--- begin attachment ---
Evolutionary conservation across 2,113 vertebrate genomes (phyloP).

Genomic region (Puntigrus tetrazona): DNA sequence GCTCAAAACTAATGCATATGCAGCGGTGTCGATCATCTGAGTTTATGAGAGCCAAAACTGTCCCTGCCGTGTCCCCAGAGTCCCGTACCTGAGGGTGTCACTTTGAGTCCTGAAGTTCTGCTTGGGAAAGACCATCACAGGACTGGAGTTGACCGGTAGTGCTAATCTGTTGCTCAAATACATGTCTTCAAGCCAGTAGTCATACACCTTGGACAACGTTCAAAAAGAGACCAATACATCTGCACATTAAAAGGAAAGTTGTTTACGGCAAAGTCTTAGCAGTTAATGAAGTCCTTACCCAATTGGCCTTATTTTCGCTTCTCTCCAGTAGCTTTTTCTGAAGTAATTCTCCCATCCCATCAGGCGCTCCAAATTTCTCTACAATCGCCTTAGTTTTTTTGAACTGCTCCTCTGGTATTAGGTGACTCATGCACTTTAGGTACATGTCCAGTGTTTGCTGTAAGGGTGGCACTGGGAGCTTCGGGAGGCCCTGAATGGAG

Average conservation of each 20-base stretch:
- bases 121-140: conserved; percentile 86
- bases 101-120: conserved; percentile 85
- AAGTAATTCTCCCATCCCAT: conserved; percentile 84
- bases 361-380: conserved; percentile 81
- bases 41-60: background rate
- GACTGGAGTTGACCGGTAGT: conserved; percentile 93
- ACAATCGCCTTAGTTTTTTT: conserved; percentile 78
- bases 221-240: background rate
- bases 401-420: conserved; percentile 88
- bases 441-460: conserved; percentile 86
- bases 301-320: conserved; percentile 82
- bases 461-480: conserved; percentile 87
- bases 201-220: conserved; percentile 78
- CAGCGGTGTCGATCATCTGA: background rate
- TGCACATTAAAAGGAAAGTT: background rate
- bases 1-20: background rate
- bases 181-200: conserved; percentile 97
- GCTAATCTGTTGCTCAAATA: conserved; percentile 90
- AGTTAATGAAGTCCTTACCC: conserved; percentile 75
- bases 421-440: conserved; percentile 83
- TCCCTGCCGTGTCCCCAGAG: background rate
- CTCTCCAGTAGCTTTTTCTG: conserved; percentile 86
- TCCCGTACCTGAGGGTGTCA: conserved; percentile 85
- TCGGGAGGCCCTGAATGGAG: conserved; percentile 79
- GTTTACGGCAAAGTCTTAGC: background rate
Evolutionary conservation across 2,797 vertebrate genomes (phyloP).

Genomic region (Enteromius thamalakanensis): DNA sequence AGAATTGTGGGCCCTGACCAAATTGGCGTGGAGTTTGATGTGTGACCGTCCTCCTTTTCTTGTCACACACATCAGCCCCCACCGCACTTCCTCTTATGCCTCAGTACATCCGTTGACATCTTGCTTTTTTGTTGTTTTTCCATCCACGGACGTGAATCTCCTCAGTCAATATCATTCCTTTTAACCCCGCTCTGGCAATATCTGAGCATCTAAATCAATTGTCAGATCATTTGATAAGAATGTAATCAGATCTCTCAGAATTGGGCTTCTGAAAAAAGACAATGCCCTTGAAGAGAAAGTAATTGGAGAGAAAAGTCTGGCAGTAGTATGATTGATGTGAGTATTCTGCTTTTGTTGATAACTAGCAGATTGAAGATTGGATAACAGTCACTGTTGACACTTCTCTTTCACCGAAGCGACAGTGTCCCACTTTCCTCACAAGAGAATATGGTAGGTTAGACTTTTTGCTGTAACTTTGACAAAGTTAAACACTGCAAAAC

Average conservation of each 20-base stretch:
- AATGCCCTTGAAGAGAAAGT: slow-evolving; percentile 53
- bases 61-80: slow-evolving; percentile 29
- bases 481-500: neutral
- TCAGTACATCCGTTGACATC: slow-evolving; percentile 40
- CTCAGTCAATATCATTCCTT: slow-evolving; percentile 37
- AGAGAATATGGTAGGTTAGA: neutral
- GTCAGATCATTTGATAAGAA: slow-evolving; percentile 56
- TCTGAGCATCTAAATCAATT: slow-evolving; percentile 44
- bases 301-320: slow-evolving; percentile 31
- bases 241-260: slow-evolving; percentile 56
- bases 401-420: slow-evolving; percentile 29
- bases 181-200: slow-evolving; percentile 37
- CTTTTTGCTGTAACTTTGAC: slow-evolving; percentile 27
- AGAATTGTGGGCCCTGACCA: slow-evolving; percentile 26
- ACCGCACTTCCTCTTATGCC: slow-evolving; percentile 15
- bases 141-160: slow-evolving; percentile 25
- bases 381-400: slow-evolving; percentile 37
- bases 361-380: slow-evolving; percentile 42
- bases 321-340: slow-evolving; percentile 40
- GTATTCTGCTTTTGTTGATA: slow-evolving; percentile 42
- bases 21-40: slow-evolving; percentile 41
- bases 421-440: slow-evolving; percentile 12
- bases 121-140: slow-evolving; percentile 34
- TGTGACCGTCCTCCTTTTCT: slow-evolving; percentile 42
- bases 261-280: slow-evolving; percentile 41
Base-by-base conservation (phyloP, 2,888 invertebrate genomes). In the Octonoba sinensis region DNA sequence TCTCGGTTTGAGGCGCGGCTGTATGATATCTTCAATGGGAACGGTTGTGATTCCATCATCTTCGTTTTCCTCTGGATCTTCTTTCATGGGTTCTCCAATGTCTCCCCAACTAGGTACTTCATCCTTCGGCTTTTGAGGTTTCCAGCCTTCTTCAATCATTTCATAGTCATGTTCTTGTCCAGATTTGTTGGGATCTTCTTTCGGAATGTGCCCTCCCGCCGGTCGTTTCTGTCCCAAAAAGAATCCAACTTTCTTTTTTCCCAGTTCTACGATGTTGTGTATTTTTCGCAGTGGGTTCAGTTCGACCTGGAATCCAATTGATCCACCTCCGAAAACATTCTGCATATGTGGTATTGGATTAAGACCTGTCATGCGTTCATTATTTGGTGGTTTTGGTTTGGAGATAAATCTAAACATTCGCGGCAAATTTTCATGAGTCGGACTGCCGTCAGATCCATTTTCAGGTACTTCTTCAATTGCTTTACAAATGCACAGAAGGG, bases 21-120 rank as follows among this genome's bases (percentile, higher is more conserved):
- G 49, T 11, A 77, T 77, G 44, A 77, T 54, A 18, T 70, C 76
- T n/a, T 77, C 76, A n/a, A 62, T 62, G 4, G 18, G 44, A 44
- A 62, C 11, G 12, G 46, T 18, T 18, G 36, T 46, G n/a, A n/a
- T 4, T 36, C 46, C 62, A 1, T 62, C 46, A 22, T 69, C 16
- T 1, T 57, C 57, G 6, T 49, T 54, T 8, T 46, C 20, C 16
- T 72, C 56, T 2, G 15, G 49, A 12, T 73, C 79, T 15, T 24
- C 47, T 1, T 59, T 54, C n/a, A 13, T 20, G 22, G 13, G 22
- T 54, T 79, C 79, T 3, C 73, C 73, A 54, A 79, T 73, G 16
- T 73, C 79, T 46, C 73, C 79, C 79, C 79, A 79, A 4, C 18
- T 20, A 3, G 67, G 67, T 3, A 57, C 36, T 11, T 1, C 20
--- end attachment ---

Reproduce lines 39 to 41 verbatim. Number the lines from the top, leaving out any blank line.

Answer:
- TCTGAGCATCTAAATCAATT: slow-evolving; percentile 44
- bases 301-320: slow-evolving; percentile 31
- bases 241-260: slow-evolving; percentile 56